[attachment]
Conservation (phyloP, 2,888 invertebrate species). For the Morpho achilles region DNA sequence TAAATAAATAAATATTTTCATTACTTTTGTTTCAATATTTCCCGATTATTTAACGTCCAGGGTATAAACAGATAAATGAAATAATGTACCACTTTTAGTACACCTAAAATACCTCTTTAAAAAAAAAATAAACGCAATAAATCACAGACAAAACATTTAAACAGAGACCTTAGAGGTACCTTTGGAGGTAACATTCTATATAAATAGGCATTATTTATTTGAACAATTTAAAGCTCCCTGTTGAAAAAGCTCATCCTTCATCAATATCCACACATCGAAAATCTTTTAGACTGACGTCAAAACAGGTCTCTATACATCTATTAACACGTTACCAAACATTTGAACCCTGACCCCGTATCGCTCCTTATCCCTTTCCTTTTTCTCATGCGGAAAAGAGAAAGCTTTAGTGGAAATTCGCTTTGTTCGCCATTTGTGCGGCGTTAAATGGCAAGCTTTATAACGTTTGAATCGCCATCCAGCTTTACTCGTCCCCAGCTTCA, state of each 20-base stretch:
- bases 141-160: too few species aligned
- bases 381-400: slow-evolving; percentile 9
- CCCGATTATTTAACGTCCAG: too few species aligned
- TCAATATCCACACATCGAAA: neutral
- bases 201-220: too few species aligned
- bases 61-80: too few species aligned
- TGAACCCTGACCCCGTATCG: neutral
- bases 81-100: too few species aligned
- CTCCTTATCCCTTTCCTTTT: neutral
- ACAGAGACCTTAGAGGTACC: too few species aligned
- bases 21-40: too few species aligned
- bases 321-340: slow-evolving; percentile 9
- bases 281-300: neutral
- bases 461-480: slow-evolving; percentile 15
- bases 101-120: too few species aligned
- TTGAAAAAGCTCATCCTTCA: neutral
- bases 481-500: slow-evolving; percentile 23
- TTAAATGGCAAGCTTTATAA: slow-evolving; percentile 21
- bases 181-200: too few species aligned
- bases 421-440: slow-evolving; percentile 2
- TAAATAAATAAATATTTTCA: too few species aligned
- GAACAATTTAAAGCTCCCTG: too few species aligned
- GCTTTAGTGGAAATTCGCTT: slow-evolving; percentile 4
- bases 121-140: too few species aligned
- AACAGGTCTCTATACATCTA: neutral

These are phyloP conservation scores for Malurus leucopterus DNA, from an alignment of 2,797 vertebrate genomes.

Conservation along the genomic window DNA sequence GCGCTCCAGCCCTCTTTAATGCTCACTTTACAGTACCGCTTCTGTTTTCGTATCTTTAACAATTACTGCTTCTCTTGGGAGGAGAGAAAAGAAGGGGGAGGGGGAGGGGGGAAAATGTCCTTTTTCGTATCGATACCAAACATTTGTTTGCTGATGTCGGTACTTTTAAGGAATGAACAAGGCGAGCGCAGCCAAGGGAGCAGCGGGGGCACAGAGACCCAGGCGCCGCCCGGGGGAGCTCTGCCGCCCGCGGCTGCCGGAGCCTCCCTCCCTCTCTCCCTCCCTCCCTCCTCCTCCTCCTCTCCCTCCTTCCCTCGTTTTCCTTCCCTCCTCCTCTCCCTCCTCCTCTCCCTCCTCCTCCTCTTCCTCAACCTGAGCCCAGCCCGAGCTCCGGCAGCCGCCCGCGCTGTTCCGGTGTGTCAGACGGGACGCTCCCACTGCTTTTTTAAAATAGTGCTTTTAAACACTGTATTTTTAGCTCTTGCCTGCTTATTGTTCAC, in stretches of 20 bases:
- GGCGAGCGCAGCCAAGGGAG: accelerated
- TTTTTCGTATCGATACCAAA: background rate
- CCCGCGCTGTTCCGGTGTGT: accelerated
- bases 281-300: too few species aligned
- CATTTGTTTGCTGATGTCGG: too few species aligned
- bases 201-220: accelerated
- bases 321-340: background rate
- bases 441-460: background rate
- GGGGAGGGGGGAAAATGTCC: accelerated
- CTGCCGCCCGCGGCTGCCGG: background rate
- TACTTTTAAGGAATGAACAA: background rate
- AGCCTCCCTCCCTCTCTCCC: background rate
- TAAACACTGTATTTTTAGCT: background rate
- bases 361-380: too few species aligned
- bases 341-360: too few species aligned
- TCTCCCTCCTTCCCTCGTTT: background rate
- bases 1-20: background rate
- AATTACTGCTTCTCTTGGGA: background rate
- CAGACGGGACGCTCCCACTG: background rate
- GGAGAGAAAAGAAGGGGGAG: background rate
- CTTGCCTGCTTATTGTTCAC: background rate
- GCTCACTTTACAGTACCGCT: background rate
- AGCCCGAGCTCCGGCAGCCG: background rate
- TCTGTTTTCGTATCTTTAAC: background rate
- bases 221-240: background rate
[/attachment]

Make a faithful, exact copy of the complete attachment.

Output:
Conservation (phyloP, 2,888 invertebrate species). For the Morpho achilles region DNA sequence TAAATAAATAAATATTTTCATTACTTTTGTTTCAATATTTCCCGATTATTTAACGTCCAGGGTATAAACAGATAAATGAAATAATGTACCACTTTTAGTACACCTAAAATACCTCTTTAAAAAAAAAATAAACGCAATAAATCACAGACAAAACATTTAAACAGAGACCTTAGAGGTACCTTTGGAGGTAACATTCTATATAAATAGGCATTATTTATTTGAACAATTTAAAGCTCCCTGTTGAAAAAGCTCATCCTTCATCAATATCCACACATCGAAAATCTTTTAGACTGACGTCAAAACAGGTCTCTATACATCTATTAACACGTTACCAAACATTTGAACCCTGACCCCGTATCGCTCCTTATCCCTTTCCTTTTTCTCATGCGGAAAAGAGAAAGCTTTAGTGGAAATTCGCTTTGTTCGCCATTTGTGCGGCGTTAAATGGCAAGCTTTATAACGTTTGAATCGCCATCCAGCTTTACTCGTCCCCAGCTTCA, state of each 20-base stretch:
- bases 141-160: too few species aligned
- bases 381-400: slow-evolving; percentile 9
- CCCGATTATTTAACGTCCAG: too few species aligned
- TCAATATCCACACATCGAAA: neutral
- bases 201-220: too few species aligned
- bases 61-80: too few species aligned
- TGAACCCTGACCCCGTATCG: neutral
- bases 81-100: too few species aligned
- CTCCTTATCCCTTTCCTTTT: neutral
- ACAGAGACCTTAGAGGTACC: too few species aligned
- bases 21-40: too few species aligned
- bases 321-340: slow-evolving; percentile 9
- bases 281-300: neutral
- bases 461-480: slow-evolving; percentile 15
- bases 101-120: too few species aligned
- TTGAAAAAGCTCATCCTTCA: neutral
- bases 481-500: slow-evolving; percentile 23
- TTAAATGGCAAGCTTTATAA: slow-evolving; percentile 21
- bases 181-200: too few species aligned
- bases 421-440: slow-evolving; percentile 2
- TAAATAAATAAATATTTTCA: too few species aligned
- GAACAATTTAAAGCTCCCTG: too few species aligned
- GCTTTAGTGGAAATTCGCTT: slow-evolving; percentile 4
- bases 121-140: too few species aligned
- AACAGGTCTCTATACATCTA: neutral

These are phyloP conservation scores for Malurus leucopterus DNA, from an alignment of 2,797 vertebrate genomes.

Conservation along the genomic window DNA sequence GCGCTCCAGCCCTCTTTAATGCTCACTTTACAGTACCGCTTCTGTTTTCGTATCTTTAACAATTACTGCTTCTCTTGGGAGGAGAGAAAAGAAGGGGGAGGGGGAGGGGGGAAAATGTCCTTTTTCGTATCGATACCAAACATTTGTTTGCTGATGTCGGTACTTTTAAGGAATGAACAAGGCGAGCGCAGCCAAGGGAGCAGCGGGGGCACAGAGACCCAGGCGCCGCCCGGGGGAGCTCTGCCGCCCGCGGCTGCCGGAGCCTCCCTCCCTCTCTCCCTCCCTCCCTCCTCCTCCTCCTCTCCCTCCTTCCCTCGTTTTCCTTCCCTCCTCCTCTCCCTCCTCCTCTCCCTCCTCCTCCTCTTCCTCAACCTGAGCCCAGCCCGAGCTCCGGCAGCCGCCCGCGCTGTTCCGGTGTGTCAGACGGGACGCTCCCACTGCTTTTTTAAAATAGTGCTTTTAAACACTGTATTTTTAGCTCTTGCCTGCTTATTGTTCAC, in stretches of 20 bases:
- GGCGAGCGCAGCCAAGGGAG: accelerated
- TTTTTCGTATCGATACCAAA: background rate
- CCCGCGCTGTTCCGGTGTGT: accelerated
- bases 281-300: too few species aligned
- CATTTGTTTGCTGATGTCGG: too few species aligned
- bases 201-220: accelerated
- bases 321-340: background rate
- bases 441-460: background rate
- GGGGAGGGGGGAAAATGTCC: accelerated
- CTGCCGCCCGCGGCTGCCGG: background rate
- TACTTTTAAGGAATGAACAA: background rate
- AGCCTCCCTCCCTCTCTCCC: background rate
- TAAACACTGTATTTTTAGCT: background rate
- bases 361-380: too few species aligned
- bases 341-360: too few species aligned
- TCTCCCTCCTTCCCTCGTTT: background rate
- bases 1-20: background rate
- AATTACTGCTTCTCTTGGGA: background rate
- CAGACGGGACGCTCCCACTG: background rate
- GGAGAGAAAAGAAGGGGGAG: background rate
- CTTGCCTGCTTATTGTTCAC: background rate
- GCTCACTTTACAGTACCGCT: background rate
- AGCCCGAGCTCCGGCAGCCG: background rate
- TCTGTTTTCGTATCTTTAAC: background rate
- bases 221-240: background rate